Qantas business-class passengers will have their baggage allowances more than halved on all routes except the Americas but will get a chauffeur-driven limousine to and from their flights as part of the airline’s tie-up with Emirates.
Qantas yesterday outlined a changes including frequent flyer rules related to the partnership with the world’s biggest international airline.
From March 31, and subject to final approvals, Qantas frequent flyers will be able to redeem points on any part of the Qantas or Emirates network — a combined total of more than 175 destinations — but there are disappointments and traps.
Foremost is that Qantas frequent flyers cannot use their points to upgrade on code-share flights on Emirates planes from Perth or anywhere on the Emirates network.
And the trap?
Qantas frequent flyers cannot use their points to upgrade when booked on an Emirates flight number on Qantas operated planes.
To earn status credits you will need to book with your own airline and if the flight number is a QF, you will earn points, status credits and status bonuses at the Qantas rate but if it is EK, Qantas frequent flyers will earn only points, not status credits, says Australian Business Traveller.
However, frequent flyers will have a far greater network to redeem and earn points.
Qantas Gold frequent flyers and above will also have access to Emirates lounges in Australia, Europe, Asia, the Middle East and North Africa as well as having their tier recognised.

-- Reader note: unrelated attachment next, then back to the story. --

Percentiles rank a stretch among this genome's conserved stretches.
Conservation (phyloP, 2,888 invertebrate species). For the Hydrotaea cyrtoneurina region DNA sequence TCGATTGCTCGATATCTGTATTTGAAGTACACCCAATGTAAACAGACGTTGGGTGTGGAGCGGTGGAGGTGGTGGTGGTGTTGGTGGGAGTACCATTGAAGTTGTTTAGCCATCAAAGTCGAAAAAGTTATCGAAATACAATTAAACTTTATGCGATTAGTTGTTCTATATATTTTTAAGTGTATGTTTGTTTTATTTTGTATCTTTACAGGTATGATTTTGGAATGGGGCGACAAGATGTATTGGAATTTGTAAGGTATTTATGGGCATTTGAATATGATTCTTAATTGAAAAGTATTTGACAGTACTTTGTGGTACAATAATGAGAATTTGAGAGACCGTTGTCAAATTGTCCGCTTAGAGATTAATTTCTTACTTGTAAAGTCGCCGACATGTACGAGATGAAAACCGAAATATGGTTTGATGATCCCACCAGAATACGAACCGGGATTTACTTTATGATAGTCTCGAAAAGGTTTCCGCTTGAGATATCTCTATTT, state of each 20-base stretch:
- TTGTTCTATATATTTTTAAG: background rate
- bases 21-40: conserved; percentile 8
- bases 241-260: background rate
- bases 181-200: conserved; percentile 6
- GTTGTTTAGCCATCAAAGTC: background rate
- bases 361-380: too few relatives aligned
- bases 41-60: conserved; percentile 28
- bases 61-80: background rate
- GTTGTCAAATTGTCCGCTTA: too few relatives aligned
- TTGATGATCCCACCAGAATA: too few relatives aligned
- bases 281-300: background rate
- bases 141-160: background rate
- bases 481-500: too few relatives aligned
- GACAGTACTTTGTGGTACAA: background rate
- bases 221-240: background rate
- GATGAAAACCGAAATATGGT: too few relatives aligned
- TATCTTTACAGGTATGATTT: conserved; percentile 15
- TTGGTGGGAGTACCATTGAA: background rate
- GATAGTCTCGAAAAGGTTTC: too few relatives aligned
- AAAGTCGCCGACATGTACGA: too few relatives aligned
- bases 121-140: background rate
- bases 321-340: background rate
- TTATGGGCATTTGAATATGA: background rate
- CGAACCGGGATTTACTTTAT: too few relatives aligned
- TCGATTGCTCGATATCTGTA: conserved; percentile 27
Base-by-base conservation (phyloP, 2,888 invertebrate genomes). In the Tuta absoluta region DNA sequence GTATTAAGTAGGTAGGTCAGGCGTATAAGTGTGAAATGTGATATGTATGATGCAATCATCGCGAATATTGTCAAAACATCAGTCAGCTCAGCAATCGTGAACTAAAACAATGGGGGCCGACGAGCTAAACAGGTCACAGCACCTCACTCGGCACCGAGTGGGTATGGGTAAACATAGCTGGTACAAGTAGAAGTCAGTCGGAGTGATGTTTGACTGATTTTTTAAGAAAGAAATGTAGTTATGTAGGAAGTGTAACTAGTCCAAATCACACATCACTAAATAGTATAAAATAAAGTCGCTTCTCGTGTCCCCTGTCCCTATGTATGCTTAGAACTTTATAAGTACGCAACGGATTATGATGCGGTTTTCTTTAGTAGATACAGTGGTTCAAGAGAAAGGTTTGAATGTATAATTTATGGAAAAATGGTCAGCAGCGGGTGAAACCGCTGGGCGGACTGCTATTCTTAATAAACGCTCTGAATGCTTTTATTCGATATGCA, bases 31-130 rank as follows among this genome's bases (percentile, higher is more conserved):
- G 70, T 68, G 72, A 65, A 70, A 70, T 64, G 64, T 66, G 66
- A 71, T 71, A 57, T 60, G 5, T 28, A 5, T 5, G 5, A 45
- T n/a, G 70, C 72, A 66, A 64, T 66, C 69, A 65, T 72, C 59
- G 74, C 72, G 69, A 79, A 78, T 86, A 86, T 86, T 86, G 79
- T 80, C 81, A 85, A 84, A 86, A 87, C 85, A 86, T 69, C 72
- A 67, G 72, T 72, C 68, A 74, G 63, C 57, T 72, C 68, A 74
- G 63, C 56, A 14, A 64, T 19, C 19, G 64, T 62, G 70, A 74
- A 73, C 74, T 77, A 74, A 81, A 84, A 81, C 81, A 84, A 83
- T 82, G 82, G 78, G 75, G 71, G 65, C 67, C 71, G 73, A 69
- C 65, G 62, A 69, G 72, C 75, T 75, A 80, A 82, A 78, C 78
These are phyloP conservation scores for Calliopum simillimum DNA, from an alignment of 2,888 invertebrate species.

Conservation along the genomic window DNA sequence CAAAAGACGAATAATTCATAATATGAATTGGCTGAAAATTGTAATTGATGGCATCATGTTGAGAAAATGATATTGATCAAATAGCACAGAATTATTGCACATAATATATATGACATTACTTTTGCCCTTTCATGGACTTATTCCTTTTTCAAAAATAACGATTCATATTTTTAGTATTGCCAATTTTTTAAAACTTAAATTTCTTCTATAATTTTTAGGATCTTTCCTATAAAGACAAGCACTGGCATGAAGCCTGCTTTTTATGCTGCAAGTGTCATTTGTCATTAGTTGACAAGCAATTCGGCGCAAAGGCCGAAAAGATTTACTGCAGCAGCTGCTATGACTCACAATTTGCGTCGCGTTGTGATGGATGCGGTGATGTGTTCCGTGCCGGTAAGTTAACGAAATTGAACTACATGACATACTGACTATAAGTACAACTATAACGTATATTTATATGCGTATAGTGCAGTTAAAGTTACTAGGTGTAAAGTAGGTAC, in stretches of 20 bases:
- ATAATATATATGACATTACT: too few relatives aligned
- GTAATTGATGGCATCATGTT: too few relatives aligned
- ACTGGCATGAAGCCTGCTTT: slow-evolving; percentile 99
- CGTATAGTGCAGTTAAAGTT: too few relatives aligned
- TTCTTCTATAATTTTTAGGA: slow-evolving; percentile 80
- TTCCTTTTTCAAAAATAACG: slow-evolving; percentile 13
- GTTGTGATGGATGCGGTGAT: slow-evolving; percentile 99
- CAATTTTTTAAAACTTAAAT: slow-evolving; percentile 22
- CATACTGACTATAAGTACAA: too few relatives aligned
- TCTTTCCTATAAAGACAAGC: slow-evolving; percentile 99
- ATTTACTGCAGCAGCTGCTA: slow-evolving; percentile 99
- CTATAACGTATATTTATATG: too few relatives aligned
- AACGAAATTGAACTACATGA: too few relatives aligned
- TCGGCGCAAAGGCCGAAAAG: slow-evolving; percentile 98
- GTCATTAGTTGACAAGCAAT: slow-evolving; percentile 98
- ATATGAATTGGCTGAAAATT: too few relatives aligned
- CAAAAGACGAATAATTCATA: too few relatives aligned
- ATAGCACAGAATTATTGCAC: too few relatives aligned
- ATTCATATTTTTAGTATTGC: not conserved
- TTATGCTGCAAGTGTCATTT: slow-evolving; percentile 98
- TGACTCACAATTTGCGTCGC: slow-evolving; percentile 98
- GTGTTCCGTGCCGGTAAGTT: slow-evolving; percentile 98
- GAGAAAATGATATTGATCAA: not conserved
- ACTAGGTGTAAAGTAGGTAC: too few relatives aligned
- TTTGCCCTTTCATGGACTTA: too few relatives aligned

Chief executive of Qantas loyalty, Lesley Grant, said the benefits would give frequent flyers of either airline the chance to earn and redeem points or air miles across a massive network.
However, the baggage policy may cause problems for Qantas premium passengers with a new capped-weight system.
A business-class passenger has been able to check four pieces up to 32kg each for a total of 128kg but will now be restricted to 60kg — though in unlimited bags. Qantas economy passengers’ allowance rises from 23kg to 30kg.
Qantas will also match Emirates long transit policy for Dubai so passengers who have no option but an inconvenient connection are given a hotel room, transfer and meals.
Passengers have urged airlines to ban children under 18 in premium cabins after three-quarters admitted that younger travellers drove them crazy in the premium seats.
More than 1000 business travellers were surveyed about what annoys them at the Business Travel and Meetings Show in London.
Almost 75 per cent nominated children, while 18 per cent were annoyed by travellers on a free upgrade.